BENEFITS OF THE LACROSSE BALL
When used for self-myofascial release (aka, massage), a lacrosse ball can help break up the connective tissue surrounding your muscles that can get rigid from prolonged sitting, poor posture, or exercising. What sets the lacrosse ball apart from a foam roller is its ability to loosen up tough-to-reach spots.
Give these exercises a try both before and after a workout to improve your range of motion and ease sore muscles.
SHOULDERS – OPTION 1
On a solid surface, lay down and position the lacrosse ball between you and the floor. To target the muscles surrounding your shoulder blades, such as the trapezius (traps) muscle, keep the desired pressure for approximately 30 seconds while extending your arms in different directions. This will ensure that you’re massaging the muscles from multiple angles. In order to massage the full trapezius muscle you might have to readjust the position of the ball multiple times.
SHOULDERS – OPTION 2
If you’re limited in space or do not have a solid surface to lie down, you can also target shoulder stress by positioning a lacrosse ball between you and a wall. Place the ball in an area where you’re experiencing soreness and lean back to achieve the desired pressure. With firm pressure, either keep that position or roll the ball in a circular motion for approximately 30 seconds.
GLUTES – OPTION 1
To relieve stress in the gluteus maximus (the largest of the gluteal muscles), get into a seated position and place the lacrosse ball between the floor and the area you are experiencing pain or tightness. For added pressure, bring a foot up and rest it on your opposite knee while using your hands for balance. With firm pressure, either keep that position or roll the ball in a circular motion for approximately 30 seconds.
GLUTES – OPTION 2
To reach additional gluteal muscles such as the medius and minimus, lie on your back with your knees bent. Place the lacrosse ball where your glutes meet your low back. Put your weight on top of the ball (using your elbows for stability) and slowly roll side-to-side over it, rolling all the way to the outer edge of the hip. Then, allow your knee and thigh to fall toward the mat. Pull the knee back up toward center and repeat. Continue for approximately 30 seconds then alternate sides.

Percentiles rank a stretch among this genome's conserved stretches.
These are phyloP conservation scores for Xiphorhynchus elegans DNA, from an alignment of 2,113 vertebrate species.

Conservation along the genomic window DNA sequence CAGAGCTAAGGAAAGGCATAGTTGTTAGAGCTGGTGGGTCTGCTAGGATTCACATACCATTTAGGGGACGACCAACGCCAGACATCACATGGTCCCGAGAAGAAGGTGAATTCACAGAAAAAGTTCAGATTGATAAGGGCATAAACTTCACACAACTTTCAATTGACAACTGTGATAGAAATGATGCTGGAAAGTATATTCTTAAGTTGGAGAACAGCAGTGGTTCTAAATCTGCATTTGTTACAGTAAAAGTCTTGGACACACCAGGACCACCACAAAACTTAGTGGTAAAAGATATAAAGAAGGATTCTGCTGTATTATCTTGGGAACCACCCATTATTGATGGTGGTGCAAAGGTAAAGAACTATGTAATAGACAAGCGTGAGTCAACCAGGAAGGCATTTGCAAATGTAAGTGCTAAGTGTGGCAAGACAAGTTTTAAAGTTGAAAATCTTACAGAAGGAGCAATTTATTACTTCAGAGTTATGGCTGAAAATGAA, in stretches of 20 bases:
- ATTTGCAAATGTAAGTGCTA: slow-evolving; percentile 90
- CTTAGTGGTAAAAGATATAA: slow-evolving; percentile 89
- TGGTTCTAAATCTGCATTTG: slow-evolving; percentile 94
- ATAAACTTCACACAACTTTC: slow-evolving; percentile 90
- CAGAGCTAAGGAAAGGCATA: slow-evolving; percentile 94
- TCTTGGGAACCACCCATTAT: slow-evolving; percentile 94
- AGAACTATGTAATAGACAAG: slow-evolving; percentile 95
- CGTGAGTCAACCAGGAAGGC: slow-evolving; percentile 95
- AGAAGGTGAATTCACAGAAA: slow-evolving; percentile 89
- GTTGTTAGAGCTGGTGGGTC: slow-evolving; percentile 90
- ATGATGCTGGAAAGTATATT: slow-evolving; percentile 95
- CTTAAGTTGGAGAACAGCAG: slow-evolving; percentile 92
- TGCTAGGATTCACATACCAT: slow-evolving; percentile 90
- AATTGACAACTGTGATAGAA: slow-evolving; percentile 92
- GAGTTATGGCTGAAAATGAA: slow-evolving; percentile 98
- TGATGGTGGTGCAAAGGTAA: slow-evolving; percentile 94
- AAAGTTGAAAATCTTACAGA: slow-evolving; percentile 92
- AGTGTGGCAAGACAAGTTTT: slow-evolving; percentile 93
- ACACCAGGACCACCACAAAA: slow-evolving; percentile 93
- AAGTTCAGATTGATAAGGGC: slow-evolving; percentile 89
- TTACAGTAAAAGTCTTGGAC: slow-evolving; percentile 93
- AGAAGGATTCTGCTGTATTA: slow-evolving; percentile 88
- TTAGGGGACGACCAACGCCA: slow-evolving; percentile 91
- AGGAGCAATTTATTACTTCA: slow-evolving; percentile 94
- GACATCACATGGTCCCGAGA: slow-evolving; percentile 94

A lacrosse ball can provide relief from tight arches and also help those who suffer from plantar fasciitis. Place the ball under the arch of your bare foot and roll back and forth, stopping short of the heel and toes. If you come to a spot of soreness, stop rolling and allow the ball to rest there for approximately 10 seconds with as much pressure as you can tolerate.
HIPS AND IT BAND
On a firm surface, lie on one side with knees bent 90 degrees. Rest hands on the floor in front of your body and raise your hip. Place the ball directly under the stressed area and slowly lower your weight onto the ball. With firm pressure, either keep that position or roll the ball in a circular motion for approximately 30 seconds. Move the ball up or down your side to hit various areas of the iliotibial band (IT band), glutes, or wherever you’re experiencing pain or tightness.
Sit with both knees bent at 90 degrees with one leg placed in front of you and the other to the side. Place the lacrosse ball on your outer most quadricep (quad) muscle. Shift your weight over the front of your body, keeping your chest up. With firm pressure, either keep that position or roll the ball in a circular motion for approximately 30 seconds. Continue moving the ball up the thigh on that same muscle until you reach your hip.
Sit on a hard chair or table that’s high enough to let your legs hang. Place the lacrosse ball under your thigh along your hamstring, moving it around until you find a tender spot. Lean forward and rest your arm and your body weight on your thigh for added pressure. Keeping the ball in that position, slowly extend and bend your knee for approximately 30 seconds. Move the ball up or down to hit various points wherever you’re experiencing pain or tightness.
If you give these a try but are still experiencing tightness, soreness or pain, contact Performance Therapies to schedule an appointment with one of our Physical Therapists.